Simon Whetham: From The Mouths Of Clay
The Helen Scarsdale Agency

In early 2013, Bristol, UK-based sound artist Simon Whetham took advantage of the explorative opportunities afforded by the inaugural residency of a lab project in Medellín, Colombia to produce From The Mouths Of Clay, an hour-long soundwork that's presented as two thirty-minute cassette sides (a digital download is also available). Building on the practices of figures such as Alvin Lucier and Nicholas Collins, Whetham explored the sound potential properties of the gallery space as well as equipment originating from a nearby market. Specifically, what Whetham did was capture the internal resonances of three prehispanic burial urns and three unidentified “examples of more recent variations on this theme,” which were then played back within the urns using small speakers or through them with transducers.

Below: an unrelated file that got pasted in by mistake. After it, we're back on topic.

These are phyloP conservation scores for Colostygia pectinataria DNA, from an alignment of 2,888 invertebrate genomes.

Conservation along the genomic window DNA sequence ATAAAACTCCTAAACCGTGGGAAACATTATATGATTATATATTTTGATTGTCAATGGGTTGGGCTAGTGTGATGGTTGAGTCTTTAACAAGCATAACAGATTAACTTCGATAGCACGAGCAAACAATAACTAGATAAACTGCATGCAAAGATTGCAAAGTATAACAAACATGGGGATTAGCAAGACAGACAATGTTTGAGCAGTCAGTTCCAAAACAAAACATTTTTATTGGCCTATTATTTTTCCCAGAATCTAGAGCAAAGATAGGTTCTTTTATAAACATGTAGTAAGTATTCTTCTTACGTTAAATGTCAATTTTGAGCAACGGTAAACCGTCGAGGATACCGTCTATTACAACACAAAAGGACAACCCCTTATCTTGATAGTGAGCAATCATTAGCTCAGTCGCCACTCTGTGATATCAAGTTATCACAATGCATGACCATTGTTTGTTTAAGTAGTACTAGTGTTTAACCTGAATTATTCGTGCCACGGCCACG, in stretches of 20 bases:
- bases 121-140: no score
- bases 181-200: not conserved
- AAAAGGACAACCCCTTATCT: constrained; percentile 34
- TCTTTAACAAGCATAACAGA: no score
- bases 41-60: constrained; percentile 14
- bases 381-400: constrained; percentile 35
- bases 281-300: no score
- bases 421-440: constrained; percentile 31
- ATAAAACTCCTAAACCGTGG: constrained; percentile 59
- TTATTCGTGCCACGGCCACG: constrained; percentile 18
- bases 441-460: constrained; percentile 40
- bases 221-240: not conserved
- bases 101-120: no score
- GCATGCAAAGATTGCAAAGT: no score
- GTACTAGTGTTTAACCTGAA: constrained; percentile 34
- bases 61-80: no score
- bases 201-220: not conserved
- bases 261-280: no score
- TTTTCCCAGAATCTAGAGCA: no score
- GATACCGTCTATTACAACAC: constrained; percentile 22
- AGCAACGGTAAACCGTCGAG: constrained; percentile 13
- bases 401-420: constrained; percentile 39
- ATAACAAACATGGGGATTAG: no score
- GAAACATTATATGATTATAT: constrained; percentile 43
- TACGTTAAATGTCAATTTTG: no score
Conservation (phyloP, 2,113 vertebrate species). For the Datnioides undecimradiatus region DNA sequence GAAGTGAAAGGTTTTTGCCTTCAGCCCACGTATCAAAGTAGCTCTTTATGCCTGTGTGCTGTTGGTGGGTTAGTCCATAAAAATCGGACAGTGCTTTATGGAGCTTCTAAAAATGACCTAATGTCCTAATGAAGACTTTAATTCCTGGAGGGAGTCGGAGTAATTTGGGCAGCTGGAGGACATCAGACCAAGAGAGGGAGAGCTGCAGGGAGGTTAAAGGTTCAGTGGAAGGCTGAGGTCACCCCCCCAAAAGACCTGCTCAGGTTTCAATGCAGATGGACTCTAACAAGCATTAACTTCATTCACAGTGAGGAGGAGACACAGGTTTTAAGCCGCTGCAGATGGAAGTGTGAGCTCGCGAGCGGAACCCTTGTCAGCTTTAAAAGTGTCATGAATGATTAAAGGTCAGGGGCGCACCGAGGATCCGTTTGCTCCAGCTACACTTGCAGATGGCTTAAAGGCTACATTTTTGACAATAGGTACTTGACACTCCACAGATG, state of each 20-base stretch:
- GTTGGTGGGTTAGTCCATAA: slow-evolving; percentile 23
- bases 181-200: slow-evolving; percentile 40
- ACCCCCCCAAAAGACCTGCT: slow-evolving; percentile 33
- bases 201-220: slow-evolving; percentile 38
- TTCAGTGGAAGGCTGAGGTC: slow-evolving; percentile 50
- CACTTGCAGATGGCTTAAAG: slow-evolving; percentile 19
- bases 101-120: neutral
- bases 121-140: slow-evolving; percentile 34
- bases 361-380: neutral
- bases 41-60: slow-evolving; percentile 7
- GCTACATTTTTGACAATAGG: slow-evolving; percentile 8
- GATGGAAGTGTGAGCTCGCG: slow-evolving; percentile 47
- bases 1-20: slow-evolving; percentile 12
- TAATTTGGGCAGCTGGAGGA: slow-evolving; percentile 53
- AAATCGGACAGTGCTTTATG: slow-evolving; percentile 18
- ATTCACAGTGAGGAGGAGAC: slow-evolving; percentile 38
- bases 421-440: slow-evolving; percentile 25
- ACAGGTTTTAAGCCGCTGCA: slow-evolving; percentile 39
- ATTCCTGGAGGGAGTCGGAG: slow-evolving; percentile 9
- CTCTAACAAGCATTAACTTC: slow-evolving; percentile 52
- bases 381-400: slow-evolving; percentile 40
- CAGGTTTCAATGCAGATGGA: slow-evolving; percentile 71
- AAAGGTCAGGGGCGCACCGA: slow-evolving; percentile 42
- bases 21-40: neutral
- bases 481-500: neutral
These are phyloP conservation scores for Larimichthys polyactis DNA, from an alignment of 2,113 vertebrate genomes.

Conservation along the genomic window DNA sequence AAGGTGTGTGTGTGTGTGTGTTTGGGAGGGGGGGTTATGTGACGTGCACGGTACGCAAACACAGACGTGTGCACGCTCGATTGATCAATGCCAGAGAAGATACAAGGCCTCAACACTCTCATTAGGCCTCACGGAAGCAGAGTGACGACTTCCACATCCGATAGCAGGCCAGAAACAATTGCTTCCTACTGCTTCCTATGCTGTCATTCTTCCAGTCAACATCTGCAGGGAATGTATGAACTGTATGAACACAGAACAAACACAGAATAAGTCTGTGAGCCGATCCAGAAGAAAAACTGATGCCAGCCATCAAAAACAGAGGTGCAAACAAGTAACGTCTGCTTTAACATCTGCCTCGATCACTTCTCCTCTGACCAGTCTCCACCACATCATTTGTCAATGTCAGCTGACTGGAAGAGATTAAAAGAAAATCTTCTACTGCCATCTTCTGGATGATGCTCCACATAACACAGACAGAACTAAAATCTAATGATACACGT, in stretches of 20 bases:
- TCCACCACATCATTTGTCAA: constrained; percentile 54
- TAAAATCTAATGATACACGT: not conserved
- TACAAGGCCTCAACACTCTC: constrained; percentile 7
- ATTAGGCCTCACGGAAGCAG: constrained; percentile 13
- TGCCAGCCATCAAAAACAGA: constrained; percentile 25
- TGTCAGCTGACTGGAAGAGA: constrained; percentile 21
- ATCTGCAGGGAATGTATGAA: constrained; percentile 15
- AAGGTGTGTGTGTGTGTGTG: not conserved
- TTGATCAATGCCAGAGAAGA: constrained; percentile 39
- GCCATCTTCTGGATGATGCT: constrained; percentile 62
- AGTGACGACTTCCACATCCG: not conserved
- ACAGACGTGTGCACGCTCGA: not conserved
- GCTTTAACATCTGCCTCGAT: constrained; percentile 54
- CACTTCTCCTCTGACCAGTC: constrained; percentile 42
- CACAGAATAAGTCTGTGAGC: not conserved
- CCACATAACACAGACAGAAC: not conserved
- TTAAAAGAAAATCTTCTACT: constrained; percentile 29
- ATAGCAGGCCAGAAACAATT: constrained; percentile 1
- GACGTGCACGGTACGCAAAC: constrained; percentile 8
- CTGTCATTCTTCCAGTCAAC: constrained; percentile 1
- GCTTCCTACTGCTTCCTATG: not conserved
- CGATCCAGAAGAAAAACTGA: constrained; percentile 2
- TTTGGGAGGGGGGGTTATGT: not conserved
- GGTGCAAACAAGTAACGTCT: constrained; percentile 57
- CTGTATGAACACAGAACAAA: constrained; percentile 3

The immersive work was formally presented as an eight-channel installation that featured sounds produced by the six vessels along with a two-speaker setup playing lower tones. In essence, Whetham's mutating drones assume the woozy form of creeping, organ-like pitches that piercingly whistle and crackle as they advance and recede in volume and intensity. Hollowed-out and cavernous, the insectoid, static-laden flow is occasionally punctured by rippling noise textures, which play like the amplified sound of diseased scabs being torn from a body, and aggressive percussive flourishes. Sonically, the effect is rather ghostly, even at times nightmarish, and prolonged exposure to the material induces a marked degree of unease and disorientation, especially when the listener is cognizant of the presence of burial urns in the sound-generating process.

November 2014